Breast cancer change factors race age

Many women who develop breast cancer do not have any known risk factors. Still, we know that women who possess certain risk factors are at a higher risk of developing breast cancer than the general population. Although some women who have one or more risk factors may never develop breast cancer, we can use the knowledge of these risk factors to target higher-risk women with increased breast surveillance and breast cancer prevention strategies. Certain, unavoidable risk factors — such as gender and age — make us all susceptible to breast cancer. Other risk factors, such as family history, are also factors that we cannot change. However, research has shown that there are some risk factors, including alcohol intake and body weight, which are modifiable.
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Race, Ethnicity, and the Diagnosis of Breast Cancer

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Breast Cancer Risk Factors: Race/Ethnicity

Breast cancer is not one disease , and eliminating the disparities in outcomes requires improved understanding of biology and implementation of systemwide clinical innovation to deliver high-quality care to all women, one woman at a time. Representing There has been no fundamental shift in the approach to treatment for early-stage breast cancer based on biology. Based on their analysis of women with invasive breast cancer, including non-Hispanic white, 34 Hispanic white, 38 black, 25 Asian, and other ethnicities, the authors found that black women were less likely to be diagnosed with stage I breast cancer non-Hispanic white women, Asian women had the highest likelihood of being diagnosed with stage I breast cancer and a lower risk of dying compared with white women 0. The difference between black women and non-Hispanic white women remained after adjusting for income and estrogen receptor ER status and was statistically significant after excluding patients with triple-negative breast cancer ie, breast cancer cells testing negative for ER, progesterone receptor [PR], and ERBB2.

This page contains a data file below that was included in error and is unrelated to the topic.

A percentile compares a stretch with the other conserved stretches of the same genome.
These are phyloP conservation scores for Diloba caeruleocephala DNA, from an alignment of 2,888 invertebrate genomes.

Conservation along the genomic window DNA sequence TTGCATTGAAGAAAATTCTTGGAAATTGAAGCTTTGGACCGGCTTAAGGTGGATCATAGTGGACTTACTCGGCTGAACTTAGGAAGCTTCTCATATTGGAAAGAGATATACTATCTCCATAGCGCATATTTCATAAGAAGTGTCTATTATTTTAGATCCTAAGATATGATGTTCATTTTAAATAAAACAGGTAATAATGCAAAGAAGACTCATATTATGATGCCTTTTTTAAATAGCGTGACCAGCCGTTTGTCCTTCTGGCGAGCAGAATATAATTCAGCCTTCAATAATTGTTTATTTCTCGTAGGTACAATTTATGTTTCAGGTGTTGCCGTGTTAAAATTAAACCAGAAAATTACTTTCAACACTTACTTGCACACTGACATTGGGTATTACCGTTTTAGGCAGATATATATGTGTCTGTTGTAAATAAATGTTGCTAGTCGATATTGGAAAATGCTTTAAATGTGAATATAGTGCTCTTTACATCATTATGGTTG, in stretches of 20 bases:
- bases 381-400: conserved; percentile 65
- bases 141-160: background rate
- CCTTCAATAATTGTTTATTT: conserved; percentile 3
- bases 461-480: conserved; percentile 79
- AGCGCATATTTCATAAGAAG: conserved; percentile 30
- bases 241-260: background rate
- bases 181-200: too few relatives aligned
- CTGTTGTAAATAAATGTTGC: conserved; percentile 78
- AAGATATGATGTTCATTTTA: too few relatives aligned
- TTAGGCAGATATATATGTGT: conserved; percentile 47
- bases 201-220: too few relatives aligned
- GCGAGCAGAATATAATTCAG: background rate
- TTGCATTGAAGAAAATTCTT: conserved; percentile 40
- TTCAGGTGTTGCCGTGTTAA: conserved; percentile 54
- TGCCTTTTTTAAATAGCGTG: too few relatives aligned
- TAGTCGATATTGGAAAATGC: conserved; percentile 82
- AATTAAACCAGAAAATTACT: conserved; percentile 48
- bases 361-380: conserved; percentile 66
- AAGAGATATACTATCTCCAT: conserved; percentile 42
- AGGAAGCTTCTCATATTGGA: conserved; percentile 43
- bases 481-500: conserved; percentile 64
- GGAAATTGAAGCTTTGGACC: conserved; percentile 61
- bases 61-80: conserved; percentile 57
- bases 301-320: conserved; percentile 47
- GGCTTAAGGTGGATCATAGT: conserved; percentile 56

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Race/Ethnicity

White women are slightly more likely to develop breast cancer than African American, Hispanic, and Asian women. But African American women are more likely to develop more aggressive, more advanced-stage breast cancer that is diagnosed at a young age. African American women are also more likely to die from breast cancer.
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